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Discussion in 'Food Forum' started by Cali-Glock, Feb 6, 2007.

  1. Cali-Glock

    Cali-Glock Mountain Man

    Feb 11, 2002
    California Sierra Mnts
    Next Saturday is my birthday and I will be making and serving Mizutaki to some friends! My father spent five or so years living in Japan in the 50s, and my parents both love Japanese food and lived in the San Francisco Bay area, so I grew up with a lot of Japanese food.

    Mizutaki is not "traditional" Japanese restaurant food. Rather, mizutaki is traditional food for (presumably poor) people of rural Japan. Mizutaki is essentially a boiling broth on the table, in which the participants put in the food they want to eat. Everything cooks very quickly. The family would have a Mongolian hot pot on their table, have some sort of broth (I use beef - but it could be vegetable, chicken, fish, etc.) and then veggies, tofu and hopefully some meat to throw in.

    The Mongolian Hot Pot is great. The bottom-most area holds the coals, (regular bbq charcoal works great - but crack a window as not to asphyxiate yourself) and a circular “pot” rests around the chimney of the device. [​IMG]

    Next Saturday, we will have a beef broth boiling in the pot, and a large platter with THIN sliced beef, tofu cubes, bamboo shoots, green onions, fresh mushrooms and other veggies. Each person will drop their choice of goodies into the pot, and it cooks almost instantaneously.

    We will scoop out our goodies and place it on our bowls of steamed rice, and then add mizutaki sauce (a WONDERFUL thin mayonnaise-like sauce.)

    I am salivating!

    I grew up eating this stuff, and on a couple of birthdays my present was my being able to invite friends over for a mizutaki supper. (My friends probably thought I was nuts.) A few years ago my mother passed along her old Mongolian hot pot and I have started eating it again. She found an electric Mongolian hot pot she was going to give me, but I freaked - no way I wanted a traditional coal based one - so she gave me her ancient one!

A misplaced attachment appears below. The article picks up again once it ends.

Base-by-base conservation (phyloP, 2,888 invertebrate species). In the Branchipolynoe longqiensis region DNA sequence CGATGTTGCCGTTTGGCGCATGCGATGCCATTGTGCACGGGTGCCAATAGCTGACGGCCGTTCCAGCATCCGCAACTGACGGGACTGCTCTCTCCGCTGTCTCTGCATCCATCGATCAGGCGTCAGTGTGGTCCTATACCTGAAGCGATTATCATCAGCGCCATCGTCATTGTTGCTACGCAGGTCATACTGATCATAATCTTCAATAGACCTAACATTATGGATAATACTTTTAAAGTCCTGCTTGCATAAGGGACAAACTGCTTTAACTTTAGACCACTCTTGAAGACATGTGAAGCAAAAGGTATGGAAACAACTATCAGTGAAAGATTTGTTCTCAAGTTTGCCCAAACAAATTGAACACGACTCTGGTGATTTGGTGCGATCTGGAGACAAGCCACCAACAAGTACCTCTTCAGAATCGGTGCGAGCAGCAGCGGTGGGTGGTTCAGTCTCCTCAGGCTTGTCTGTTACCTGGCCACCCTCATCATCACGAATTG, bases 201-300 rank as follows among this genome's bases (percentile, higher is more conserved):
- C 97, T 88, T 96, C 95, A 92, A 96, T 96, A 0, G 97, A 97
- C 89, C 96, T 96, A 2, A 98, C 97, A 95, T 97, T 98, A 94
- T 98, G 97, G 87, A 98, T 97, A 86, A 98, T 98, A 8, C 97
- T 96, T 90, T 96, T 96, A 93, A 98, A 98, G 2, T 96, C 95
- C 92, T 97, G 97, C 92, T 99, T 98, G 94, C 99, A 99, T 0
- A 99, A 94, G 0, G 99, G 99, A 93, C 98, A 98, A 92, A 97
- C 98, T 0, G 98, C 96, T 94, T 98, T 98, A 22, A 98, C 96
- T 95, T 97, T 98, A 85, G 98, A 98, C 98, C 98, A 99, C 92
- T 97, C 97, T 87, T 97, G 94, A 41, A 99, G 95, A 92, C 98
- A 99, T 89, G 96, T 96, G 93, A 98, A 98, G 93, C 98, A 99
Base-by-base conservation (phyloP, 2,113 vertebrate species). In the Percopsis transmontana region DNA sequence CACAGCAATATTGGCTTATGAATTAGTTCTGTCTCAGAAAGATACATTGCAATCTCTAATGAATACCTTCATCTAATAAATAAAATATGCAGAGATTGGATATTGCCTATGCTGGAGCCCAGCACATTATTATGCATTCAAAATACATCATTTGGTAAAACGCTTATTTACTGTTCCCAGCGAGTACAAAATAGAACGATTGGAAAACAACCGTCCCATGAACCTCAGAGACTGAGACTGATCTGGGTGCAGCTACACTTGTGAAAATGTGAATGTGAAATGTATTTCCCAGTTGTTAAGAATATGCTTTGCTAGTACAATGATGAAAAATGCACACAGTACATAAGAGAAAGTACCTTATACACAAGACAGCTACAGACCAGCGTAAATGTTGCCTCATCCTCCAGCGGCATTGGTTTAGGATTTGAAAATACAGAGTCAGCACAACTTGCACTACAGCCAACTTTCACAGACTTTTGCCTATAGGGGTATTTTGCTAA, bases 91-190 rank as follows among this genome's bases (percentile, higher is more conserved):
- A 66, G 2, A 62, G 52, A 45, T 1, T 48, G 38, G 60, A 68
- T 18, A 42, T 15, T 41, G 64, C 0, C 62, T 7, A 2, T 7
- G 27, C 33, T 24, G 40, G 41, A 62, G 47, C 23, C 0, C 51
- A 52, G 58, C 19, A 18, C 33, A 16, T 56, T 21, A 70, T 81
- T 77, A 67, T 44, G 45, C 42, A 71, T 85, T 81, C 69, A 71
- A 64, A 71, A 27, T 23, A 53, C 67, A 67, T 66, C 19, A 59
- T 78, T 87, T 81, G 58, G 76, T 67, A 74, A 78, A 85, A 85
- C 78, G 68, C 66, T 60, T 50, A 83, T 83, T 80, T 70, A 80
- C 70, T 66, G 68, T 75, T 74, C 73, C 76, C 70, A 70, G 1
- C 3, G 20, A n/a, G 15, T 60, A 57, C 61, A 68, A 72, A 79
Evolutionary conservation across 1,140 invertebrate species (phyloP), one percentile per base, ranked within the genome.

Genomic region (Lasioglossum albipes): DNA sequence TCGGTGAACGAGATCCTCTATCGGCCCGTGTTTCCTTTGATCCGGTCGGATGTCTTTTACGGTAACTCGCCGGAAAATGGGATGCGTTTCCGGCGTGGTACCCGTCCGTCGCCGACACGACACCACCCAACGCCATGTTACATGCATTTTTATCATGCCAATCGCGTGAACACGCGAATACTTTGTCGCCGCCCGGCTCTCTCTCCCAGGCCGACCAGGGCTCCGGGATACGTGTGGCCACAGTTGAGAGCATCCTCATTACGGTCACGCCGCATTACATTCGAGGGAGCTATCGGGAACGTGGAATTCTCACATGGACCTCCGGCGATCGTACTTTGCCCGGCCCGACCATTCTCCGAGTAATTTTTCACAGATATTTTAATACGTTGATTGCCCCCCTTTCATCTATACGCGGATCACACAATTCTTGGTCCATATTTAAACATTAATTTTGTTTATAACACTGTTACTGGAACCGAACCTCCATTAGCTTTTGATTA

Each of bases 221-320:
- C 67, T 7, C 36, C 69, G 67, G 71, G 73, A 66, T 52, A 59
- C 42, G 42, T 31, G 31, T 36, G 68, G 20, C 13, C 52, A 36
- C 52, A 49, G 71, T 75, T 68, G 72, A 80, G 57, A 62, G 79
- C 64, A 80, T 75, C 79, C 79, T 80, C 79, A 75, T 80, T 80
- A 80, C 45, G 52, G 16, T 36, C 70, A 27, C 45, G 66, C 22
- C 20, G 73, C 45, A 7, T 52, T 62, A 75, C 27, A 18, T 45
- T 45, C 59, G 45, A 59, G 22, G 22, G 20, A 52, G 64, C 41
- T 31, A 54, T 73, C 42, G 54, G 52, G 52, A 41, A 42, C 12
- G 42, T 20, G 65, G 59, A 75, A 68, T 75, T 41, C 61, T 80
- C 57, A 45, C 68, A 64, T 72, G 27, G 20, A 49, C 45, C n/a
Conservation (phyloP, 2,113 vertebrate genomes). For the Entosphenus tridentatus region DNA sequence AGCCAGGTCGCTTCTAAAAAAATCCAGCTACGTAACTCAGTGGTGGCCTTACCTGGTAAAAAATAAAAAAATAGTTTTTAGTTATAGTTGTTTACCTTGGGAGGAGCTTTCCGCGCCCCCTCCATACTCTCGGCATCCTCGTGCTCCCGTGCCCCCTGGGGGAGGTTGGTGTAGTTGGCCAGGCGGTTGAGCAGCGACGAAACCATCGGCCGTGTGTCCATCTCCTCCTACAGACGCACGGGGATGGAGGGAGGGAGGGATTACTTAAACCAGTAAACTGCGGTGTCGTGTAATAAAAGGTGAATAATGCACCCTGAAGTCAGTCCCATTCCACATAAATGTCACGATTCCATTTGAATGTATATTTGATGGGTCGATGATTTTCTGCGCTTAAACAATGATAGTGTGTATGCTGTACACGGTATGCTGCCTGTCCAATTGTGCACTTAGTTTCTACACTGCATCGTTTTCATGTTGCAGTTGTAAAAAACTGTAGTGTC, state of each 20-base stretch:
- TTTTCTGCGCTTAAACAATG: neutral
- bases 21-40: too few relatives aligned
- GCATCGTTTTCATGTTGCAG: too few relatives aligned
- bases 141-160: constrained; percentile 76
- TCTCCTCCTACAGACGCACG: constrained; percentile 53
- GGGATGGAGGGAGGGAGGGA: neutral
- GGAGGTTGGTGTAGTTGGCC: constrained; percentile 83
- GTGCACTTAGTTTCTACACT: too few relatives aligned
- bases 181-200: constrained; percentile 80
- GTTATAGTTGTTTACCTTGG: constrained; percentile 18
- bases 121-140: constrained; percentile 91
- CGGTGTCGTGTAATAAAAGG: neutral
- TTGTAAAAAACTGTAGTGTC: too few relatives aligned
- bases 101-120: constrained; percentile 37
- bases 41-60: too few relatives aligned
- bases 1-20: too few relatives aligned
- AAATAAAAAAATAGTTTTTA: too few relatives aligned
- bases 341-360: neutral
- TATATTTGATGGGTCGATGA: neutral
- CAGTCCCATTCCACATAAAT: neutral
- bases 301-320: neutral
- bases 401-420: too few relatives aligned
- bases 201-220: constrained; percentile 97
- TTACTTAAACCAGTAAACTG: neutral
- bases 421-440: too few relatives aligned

Can’t hardly wait!!!
  2. tavo


    Jul 21, 2000
    This sounds great. I've heard of a variation, perhaps from another cuisine, that employs oil as the cooking medium. Sounds dangerous(ly delicious), come to think about it.

    Is the stock a specific recipe?

    Japan in the 50s. Maximum cool.

    My pop has spent some time in Japan and loves it. I think it is one of his personal Happy Places.

    Great birthday idea.

  3. Cali-Glock

    Cali-Glock Mountain Man

    Feb 11, 2002
    California Sierra Mnts
    Nope, for me the base stock is simple; Swanson's beef broth, BUT that is the other treat; once you have finished dinner, or if folks are still hungry - what is left of the broth (typically quite a bit) is now a wonderful soup, flavored by all that has been cooking in it along with bits of all that was cooked left behind.

    As a kid my mother made real mizutaki sauce from scratch, but since it has raw egg, I was hesitant; I tried using egg product, but it did not work. My sister turned me on to a cheat recipe using store-bought mayo as the base - I can't tell the difference and it tastes great!
  4. stooxie

    stooxie NRA Life Member

    Apr 10, 2005
    Northern Virginia
    The Japanese equivalent to fondue. It's also very much like sukiyaki, in which most of the stuff is placed in first and then people take out what they want.

    Tell me, do you dip the hot food in raw egg as the "natives" do? Yum!

  5. Cali-Glock

    Cali-Glock Mountain Man

    Feb 11, 2002
    California Sierra Mnts
    Our Mizutaki dinner:

    Thinly sliced lean beef:

    Spinach, slices of bamboo shoots, sliced green onions, sliced mushrooms and tofu cubes:

    Friends enjoying dinner:

    Friend scooping out some goodies:

    Cali-Glocks "cheating" Mizutaki sauce:

    2 cups mayonnaise
    2/3 cup sour cream
    4 T soy sauce
    splash of sesame oil
    bit of garlic or garlic powder (optional)
    4 T Sherry (optional)

    Mixed up thoroughly.

    The goodies from the cook-pot are put on top of rice in a bowl and the mizutaki sauce is put on top of the goodies.

    When the meal is wrapping up, a bit of the broth and a bit of the mizutaki sauce mixed together with the bits of rice and what not at the bottom of your bowl is wonderful!

    I froze the left over broth, and this weekend when my wife is away I will make a quick meal out of it by heating it up, adding some miso and tofu and have some wonderful miso soup!
  6. SAW45


    Mar 7, 2006
    South East Arizona
    I love eating this type of "hot pot" meal. Typically, the thin sliced beef version is more often referred to as Shabu-Shabu. Sukiyaki is the version most often dipped into the beaten raw egg just prior to eating. In Japan, Mizutaki is typically made with chicken rather then beef. There are many restaurants in Japan that specialize in these types of dishes also called Steamboats. In a Mizutaki restaurant, when the veggies and meat has been cooked and eaten, they often then cook rice in the left over liquid, and eat that as a sort of porridge. What ever you call it, and whatever you cook in the broth (I've used chicken, beef, lamb, pork, shrimp, scallops, etc etc etc), you can experiment with many types of dipping sauces and or flavored broths, and it has always tasted wonderful. Drinking the broth at the end of the meal as Cali-Glock said is wonderful also. Like Fondue, it's a fun thing to do with friends!
  7. MrsKitty


    Mar 23, 2003
    I love your cabin. Rarely do I like them but yours seems real instead being trendy just for looks, if that makes any sense. :)